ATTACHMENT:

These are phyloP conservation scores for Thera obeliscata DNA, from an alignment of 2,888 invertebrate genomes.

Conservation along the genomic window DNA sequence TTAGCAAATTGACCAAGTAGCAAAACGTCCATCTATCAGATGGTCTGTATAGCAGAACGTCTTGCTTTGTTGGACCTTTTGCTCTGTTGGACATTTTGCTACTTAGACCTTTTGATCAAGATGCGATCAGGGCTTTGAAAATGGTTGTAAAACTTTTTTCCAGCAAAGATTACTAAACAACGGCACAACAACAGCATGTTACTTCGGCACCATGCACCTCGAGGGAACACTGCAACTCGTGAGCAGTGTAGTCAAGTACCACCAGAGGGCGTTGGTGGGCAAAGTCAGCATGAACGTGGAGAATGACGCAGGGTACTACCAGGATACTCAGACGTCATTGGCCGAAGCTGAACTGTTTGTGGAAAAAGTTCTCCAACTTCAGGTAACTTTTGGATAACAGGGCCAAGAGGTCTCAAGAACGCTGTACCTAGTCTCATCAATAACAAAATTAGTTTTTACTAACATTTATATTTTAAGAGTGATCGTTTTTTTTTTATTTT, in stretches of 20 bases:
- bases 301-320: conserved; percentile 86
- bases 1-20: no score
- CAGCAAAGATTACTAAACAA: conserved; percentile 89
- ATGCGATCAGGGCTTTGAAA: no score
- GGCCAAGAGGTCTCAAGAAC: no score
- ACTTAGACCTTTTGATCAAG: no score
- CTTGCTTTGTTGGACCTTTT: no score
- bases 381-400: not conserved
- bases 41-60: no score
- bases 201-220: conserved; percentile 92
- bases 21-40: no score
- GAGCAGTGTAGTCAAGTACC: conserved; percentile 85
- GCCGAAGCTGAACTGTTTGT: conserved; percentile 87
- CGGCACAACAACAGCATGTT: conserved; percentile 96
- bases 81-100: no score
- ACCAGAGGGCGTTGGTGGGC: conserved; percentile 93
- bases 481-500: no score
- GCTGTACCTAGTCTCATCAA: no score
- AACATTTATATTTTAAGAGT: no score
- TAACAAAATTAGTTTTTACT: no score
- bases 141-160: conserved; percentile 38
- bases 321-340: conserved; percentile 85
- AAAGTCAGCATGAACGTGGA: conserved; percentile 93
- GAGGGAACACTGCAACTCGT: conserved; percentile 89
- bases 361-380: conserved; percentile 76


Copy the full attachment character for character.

These are phyloP conservation scores for Thera obeliscata DNA, from an alignment of 2,888 invertebrate genomes.

Conservation along the genomic window DNA sequence TTAGCAAATTGACCAAGTAGCAAAACGTCCATCTATCAGATGGTCTGTATAGCAGAACGTCTTGCTTTGTTGGACCTTTTGCTCTGTTGGACATTTTGCTACTTAGACCTTTTGATCAAGATGCGATCAGGGCTTTGAAAATGGTTGTAAAACTTTTTTCCAGCAAAGATTACTAAACAACGGCACAACAACAGCATGTTACTTCGGCACCATGCACCTCGAGGGAACACTGCAACTCGTGAGCAGTGTAGTCAAGTACCACCAGAGGGCGTTGGTGGGCAAAGTCAGCATGAACGTGGAGAATGACGCAGGGTACTACCAGGATACTCAGACGTCATTGGCCGAAGCTGAACTGTTTGTGGAAAAAGTTCTCCAACTTCAGGTAACTTTTGGATAACAGGGCCAAGAGGTCTCAAGAACGCTGTACCTAGTCTCATCAATAACAAAATTAGTTTTTACTAACATTTATATTTTAAGAGTGATCGTTTTTTTTTTATTTT, in stretches of 20 bases:
- bases 301-320: conserved; percentile 86
- bases 1-20: no score
- CAGCAAAGATTACTAAACAA: conserved; percentile 89
- ATGCGATCAGGGCTTTGAAA: no score
- GGCCAAGAGGTCTCAAGAAC: no score
- ACTTAGACCTTTTGATCAAG: no score
- CTTGCTTTGTTGGACCTTTT: no score
- bases 381-400: not conserved
- bases 41-60: no score
- bases 201-220: conserved; percentile 92
- bases 21-40: no score
- GAGCAGTGTAGTCAAGTACC: conserved; percentile 85
- GCCGAAGCTGAACTGTTTGT: conserved; percentile 87
- CGGCACAACAACAGCATGTT: conserved; percentile 96
- bases 81-100: no score
- ACCAGAGGGCGTTGGTGGGC: conserved; percentile 93
- bases 481-500: no score
- GCTGTACCTAGTCTCATCAA: no score
- AACATTTATATTTTAAGAGT: no score
- TAACAAAATTAGTTTTTACT: no score
- bases 141-160: conserved; percentile 38
- bases 321-340: conserved; percentile 85
- AAAGTCAGCATGAACGTGGA: conserved; percentile 93
- GAGGGAACACTGCAACTCGT: conserved; percentile 89
- bases 361-380: conserved; percentile 76